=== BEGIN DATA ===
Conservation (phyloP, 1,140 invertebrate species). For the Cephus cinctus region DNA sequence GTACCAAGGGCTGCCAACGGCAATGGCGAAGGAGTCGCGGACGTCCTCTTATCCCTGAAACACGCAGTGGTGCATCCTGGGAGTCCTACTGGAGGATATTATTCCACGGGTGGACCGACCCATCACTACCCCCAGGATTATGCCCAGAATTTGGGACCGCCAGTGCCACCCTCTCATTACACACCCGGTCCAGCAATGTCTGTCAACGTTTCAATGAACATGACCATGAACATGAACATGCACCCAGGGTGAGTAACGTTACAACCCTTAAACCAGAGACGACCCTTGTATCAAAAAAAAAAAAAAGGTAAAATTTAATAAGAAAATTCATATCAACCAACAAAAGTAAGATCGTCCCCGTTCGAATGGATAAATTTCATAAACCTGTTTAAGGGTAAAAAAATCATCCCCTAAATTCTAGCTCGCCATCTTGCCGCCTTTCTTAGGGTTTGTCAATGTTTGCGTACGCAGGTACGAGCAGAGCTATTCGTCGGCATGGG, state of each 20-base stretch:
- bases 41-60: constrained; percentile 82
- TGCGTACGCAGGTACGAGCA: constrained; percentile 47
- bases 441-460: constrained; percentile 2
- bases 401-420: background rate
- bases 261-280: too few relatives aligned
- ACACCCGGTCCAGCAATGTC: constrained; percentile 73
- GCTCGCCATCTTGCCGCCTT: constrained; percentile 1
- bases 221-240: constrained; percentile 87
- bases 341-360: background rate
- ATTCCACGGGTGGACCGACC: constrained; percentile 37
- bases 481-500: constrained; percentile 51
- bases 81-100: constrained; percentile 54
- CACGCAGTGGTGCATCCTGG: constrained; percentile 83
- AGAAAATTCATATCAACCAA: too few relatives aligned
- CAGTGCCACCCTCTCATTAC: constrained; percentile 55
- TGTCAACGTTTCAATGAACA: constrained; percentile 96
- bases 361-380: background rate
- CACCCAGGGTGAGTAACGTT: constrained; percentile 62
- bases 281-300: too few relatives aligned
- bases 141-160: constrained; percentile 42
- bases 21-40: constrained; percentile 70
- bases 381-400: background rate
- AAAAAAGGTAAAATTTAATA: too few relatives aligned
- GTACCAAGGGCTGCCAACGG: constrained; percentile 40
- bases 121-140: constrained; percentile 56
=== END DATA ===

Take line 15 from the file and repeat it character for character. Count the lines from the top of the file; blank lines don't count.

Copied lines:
- AGAAAATTCATATCAACCAA: too few relatives aligned